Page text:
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EP/I031952/1 - A Novel Method for Assessing Cracking Tendency of Concrete at Early Ages

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Dr X Zhou EP/I031952/1 - A Novel Method for Assessing Cracking Tendency of Concrete at Early Ages

Principal Investigator - Sch of Engineering and Design, Brunel University

Scheme

First Grant Scheme

Research Areas

Performance and Inspection of Mechanical Structures and Systems Performance and Inspection of Mechanical Structures and Systems

Structural Engineering Structural Engineering

Collaborators

The Concrete Centre The Concrete Centre

Cementitious Slag Makers Association Cementitious Slag Makers Association

Start Date

09/2011

End Date

02/2014

Value

£102,136

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Grant Description

Summary and Description of the grant

Concrete is the most widely used construction materials in the world with more than 1 m3 of concrete being produced every year for every person on the planet. However, concrete has much lower tensile strength than compression strength and, therefore, is easy to crack under normal service conditions. Cracking in concrete can reduce load carrying capacity and may lead to premature deterioration. In the case of reinforced concrete, cracks reduce overall durability of structures by allowing the penetration of water and aggressive agents, thereby accelerating the deterioration of reinforcing steel. Corrosion of the reinforcing steel in concrete structures such as motorway bridges, buildings and marine installations costs the UK an estimated 550m per year according to Building Research Establishment. Most of these structures continue to require extensive maintenance or replacement. Over the years, engineers have sought to develop simple tests to assess how susceptible a given concrete mixture may be to cracking. Currently, there are three main test methods for assessing cracking potential of concrete mixtures: the ring, the beam and the plate tests. Though the circular ring test has become a standard method, it has very low cracking sensitivity, making it very time-consuming and not cost effective. Besides, cracking can appear anywhere along the circumference of a circular ring specimen, making it very difficult to be located. On the other hand, it has been found difficult to provide a constant restraint and end condition for the beam and plate tests, making their applications very limited.In this project, we will develop a new test method by using elliptical ring specimens to assess cracking tendency of concrete mixtures. Compared to circular ring specimens, the elliptical ring specimen can lead to a higher stress concentration and increased cracking sensitivity, making the elliptical ring test method less time-consuming and more efficient. Besides, due to stress concentration, the location of cracking will concentrate on predictable positions along the circumference of an elliptical ring specimen, thus making it much easier to be detected. The elliptical ring test is therefore helpful for determining the relative likelihood of cracking of concrete mixtures in a much shorter period and for aiding in the selection of concrete mixtures that are less likely to crack before they are used for construction projects. We will also establish a theoretical model to provide design engineers with a tool to predict cracking potential of various concrete mixtures. The theoretical model will be able to predict when and where crack will occur in a concrete elliptical ring specimen. We will also explore the effects of specimen size/geometry and the degree of restraint on shrinkage cracking of concrete to provide the guidance on choosing the geometries of both the elliptical concrete ring specimen and the restraining steel ring for estimating cracking tendency of concrete in the field.Dissemination of the findings to the academic community will be made by quality journal papers and presentations at prestigious conferences. The technique explored in this research will be transferred to the construction industry through technical seminars organized by the project partners through their network, articles published in magazines of the concrete industry, the project website and consultancy service. We will also present our findings obtained from this project to relevant standard organisations, particularly the European Committee for Standardization (CEN), for possible recommendation as a standard test method for estimating cracking tendency of concrete mixtures.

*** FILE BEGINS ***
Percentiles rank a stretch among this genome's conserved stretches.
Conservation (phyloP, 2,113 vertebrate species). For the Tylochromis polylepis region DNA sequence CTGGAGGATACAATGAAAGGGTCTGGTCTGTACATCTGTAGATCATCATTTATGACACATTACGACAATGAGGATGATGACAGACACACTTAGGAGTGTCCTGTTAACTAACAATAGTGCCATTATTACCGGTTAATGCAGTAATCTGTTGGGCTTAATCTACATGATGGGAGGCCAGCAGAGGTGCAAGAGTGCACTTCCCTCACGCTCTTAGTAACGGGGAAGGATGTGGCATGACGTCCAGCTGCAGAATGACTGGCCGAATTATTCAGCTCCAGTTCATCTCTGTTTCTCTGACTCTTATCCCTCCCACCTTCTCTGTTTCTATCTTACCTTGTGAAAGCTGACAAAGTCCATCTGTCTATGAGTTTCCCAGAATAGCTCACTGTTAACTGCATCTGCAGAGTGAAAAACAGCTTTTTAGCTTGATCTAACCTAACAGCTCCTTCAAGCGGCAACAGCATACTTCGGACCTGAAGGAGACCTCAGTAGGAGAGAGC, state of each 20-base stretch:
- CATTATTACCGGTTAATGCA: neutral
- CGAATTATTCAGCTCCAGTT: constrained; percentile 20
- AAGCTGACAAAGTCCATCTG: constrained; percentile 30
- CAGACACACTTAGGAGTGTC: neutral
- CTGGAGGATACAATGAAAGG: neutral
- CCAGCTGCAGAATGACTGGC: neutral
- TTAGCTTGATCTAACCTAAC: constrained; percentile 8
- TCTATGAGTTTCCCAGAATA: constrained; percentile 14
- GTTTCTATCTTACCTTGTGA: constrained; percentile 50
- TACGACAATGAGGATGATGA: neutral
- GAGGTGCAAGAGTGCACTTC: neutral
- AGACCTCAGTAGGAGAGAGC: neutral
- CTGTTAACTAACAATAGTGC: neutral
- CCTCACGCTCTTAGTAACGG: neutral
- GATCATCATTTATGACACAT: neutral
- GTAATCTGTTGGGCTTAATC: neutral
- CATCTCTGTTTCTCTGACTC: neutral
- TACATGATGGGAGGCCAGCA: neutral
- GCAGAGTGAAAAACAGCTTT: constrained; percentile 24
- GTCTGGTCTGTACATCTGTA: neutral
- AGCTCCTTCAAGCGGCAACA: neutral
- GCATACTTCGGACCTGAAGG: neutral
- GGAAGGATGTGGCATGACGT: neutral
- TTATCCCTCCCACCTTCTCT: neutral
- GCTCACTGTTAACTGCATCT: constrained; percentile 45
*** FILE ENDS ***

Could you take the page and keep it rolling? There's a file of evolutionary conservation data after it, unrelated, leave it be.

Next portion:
Structured Data / Microdata


Grant Event Details:
Name: A Novel Method for Assessing Cracking Tendency of Concrete at Early Ages - EP/I031952/1
Start Date: 2011-09-01T00:00:00+00:00
End Date: 2014-02-28T00:00:00+00:00

Organization: Brunel University

Description: Concrete is the most widely used construction materials in the world with more than 1 m3 of concrete being produced every year for every person on the planet. However, concrete has much lower tensile strength than compression strength and, therefore, is ea ...